Your family dentist in Grand Forks, ND, can restore your smile beautifully with crowns and bridges.
If you haven’t checked out today’s crowns and bridges, you owe it to yourself and your smile to see what’s new in the world of restorative dentistry. The truth is, modern crown and bridge materials provide the superb strength you need, and the outstanding beauty and natural look you want.
Dr. Steven Erlandsson in Grand Forks, ND, offers comprehensive family dental care services, including crowns and bridges to restore your smile.
There are many ways dental crowns can help your smile. Consider that a dental crown will:
- Protect the entire visible surface of your tooth above the gum line which can prevent even the most damaged teeth from breaking.
- Provide a naturally beautiful look because many crowns are made of porcelain, a light-reflective material that looks just like a natural tooth structure.
There are many dental problems a crown can fix. You might need a dental crown if you have:
- A tooth that is badly broken from an accident or injury
- A tooth that has been weakened from previous restorative treatment
- A tooth that has been weakened from root canal therapy
- A tooth that is worn down from bad habits or aging
Dental bridges can help your smile in many ways too. Consider that a dental bridge will:
- Increase the surface area available for chewing, making your chewing function better. When you chew better, it helps your digestion and your overall health.
- Fill in the areas where you have lost teeth. A full, beautiful smile can give a boost to your self-confidence.
- Dental crowns and bridges can give you back your beautiful smile. They can also increase the strength of your smile, so you can go back to enjoying the foods you love again.
To find out more about how dental crowns and bridges can restore the strength and beauty of your smile, call Dr. Erlandsson in Grand Forks, ND, at (701) 772-6581 now!
Even though coronavirus lockdowns have prevented TV hosts from taping live shows, they're still giving us something to watch via virtual interviews. In the process, we're given occasional glimpses into their home life. During a Tonight Show interview with Seahawks quarterback Russell Wilson and his wife, R & B performer Ciara, Jimmy Fallon's daughter Winnie interrupted with breaking news: She had just lost a tooth.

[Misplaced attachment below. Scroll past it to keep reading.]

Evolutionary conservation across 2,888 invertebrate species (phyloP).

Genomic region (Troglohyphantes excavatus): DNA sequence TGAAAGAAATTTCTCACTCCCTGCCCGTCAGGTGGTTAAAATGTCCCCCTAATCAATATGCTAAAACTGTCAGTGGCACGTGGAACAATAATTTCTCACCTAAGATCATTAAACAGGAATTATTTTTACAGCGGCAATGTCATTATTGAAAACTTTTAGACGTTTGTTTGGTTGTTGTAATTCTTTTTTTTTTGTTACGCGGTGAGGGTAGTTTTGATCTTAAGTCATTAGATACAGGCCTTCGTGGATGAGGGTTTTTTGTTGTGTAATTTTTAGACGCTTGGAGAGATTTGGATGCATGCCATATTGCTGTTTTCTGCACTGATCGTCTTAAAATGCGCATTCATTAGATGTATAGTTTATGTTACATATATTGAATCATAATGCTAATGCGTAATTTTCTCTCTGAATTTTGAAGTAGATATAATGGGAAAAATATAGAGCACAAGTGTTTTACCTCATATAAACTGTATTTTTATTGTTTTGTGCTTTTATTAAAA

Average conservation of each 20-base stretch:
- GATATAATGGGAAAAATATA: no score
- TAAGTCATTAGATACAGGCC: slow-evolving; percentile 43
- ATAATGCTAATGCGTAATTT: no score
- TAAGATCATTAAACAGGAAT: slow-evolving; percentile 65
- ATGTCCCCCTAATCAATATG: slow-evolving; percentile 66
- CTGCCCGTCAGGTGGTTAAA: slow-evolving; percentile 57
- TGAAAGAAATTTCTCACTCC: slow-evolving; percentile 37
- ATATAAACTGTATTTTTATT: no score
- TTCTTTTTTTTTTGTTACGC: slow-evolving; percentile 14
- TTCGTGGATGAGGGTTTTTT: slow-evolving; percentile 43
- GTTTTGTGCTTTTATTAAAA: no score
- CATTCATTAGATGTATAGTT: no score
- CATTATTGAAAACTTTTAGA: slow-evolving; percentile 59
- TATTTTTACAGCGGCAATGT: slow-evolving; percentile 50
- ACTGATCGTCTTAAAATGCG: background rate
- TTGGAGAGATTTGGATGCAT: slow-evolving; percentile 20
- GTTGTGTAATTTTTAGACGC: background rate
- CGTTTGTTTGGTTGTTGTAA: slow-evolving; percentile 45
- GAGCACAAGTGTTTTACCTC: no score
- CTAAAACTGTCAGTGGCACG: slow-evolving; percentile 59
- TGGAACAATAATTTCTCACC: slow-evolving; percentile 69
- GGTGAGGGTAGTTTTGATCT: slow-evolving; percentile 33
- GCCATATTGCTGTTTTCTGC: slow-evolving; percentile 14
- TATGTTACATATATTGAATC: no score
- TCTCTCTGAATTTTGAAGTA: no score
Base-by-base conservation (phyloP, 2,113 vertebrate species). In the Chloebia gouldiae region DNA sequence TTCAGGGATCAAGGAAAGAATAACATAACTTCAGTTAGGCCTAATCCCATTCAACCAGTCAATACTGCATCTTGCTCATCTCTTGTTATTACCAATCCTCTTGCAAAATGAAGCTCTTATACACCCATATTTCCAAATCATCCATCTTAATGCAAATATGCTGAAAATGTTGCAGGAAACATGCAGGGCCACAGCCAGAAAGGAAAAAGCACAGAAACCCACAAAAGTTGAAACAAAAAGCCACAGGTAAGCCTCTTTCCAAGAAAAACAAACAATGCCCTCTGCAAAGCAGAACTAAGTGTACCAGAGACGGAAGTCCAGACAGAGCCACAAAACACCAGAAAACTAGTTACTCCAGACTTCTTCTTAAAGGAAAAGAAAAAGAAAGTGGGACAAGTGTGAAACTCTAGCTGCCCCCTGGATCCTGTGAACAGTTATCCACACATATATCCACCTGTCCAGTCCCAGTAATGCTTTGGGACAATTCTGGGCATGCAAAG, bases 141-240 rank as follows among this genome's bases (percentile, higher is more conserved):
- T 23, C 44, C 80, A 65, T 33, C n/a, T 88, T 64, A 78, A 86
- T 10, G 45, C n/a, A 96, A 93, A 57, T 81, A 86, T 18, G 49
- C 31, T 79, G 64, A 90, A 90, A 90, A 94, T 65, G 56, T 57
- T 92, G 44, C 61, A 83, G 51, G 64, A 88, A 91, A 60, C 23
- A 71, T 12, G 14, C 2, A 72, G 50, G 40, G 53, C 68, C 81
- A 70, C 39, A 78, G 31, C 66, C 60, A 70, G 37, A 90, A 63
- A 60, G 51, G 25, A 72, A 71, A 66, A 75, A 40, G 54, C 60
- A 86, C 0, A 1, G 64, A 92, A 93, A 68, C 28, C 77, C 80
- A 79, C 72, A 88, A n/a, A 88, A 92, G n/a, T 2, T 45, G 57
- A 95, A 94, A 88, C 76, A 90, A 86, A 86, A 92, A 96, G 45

It was an exciting and endearing moment, as well as good television. But with 70 million American kids under 18, each with about 20 primary teeth to lose, it's not an uncommon experience. Nevertheless, it's still good to be prepared if your six-year-old is on the verge of losing that first tooth.
Primary teeth may be smaller than their successors, but they're not inconsequential. Besides providing young children with the means to chew solid food and develop speech skills, primary teeth also serve as placeholders for the corresponding permanent teeth as they develop deep in the gums. That's why it's optimal for baby teeth to remain intact until they're ready to come out.
When that time comes, the tooth's roots will begin to dissolve and the tooth will gradually loosen in the socket. Looseness, though, doesn't automatically signal a baby tooth's imminent end. But come out it will, so be patient.
Then again, if your child, dreaming of a few coins from the tooth fairy, is antsy to move things along, you might feel tempted to use some old folk method for dispatching the tooth—like attaching the tooth to a door handle with string and slamming the door, or maybe using a pair of pliers (yikes!). One young fellow in an online video tied his tooth to a football with a string and let it fly with a forward pass.
Here's some advice from your dentist: Don't. Trying to pull a tooth whose root hasn't sufficiently dissolved could damage your child's gum tissues and increase the risk of infection. It could also cause needless pain.